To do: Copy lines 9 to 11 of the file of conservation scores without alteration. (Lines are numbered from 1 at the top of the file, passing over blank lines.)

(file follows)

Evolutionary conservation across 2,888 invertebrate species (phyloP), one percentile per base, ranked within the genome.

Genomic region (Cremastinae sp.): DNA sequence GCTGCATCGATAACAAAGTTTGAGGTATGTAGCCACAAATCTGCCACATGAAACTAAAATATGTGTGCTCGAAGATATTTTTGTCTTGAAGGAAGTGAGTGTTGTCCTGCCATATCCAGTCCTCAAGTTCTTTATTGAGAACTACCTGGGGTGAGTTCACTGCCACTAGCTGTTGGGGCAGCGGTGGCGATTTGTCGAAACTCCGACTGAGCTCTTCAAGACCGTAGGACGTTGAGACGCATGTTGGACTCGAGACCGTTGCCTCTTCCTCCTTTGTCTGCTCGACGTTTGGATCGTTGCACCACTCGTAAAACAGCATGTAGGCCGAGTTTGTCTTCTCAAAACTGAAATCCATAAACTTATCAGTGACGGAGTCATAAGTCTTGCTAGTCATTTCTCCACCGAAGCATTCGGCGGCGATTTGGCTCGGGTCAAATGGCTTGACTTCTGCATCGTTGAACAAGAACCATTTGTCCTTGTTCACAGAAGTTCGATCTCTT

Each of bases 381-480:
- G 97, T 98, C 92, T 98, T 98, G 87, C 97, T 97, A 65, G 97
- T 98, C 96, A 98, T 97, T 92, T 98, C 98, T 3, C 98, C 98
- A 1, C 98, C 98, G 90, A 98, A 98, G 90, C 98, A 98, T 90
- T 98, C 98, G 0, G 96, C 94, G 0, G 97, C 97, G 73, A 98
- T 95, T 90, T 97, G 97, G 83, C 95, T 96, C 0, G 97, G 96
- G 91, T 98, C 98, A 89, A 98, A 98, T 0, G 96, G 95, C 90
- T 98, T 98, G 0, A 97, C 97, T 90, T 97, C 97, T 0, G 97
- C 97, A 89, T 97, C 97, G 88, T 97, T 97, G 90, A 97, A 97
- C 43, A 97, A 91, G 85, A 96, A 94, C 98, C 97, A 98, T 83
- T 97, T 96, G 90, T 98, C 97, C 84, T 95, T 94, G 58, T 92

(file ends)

- G 91, T 98, C 98, A 89, A 98, A 98, T 0, G 96, G 95, C 90
- T 98, T 98, G 0, A 97, C 97, T 90, T 97, C 97, T 0, G 97
- C 97, A 89, T 97, C 97, G 88, T 97, T 97, G 90, A 97, A 97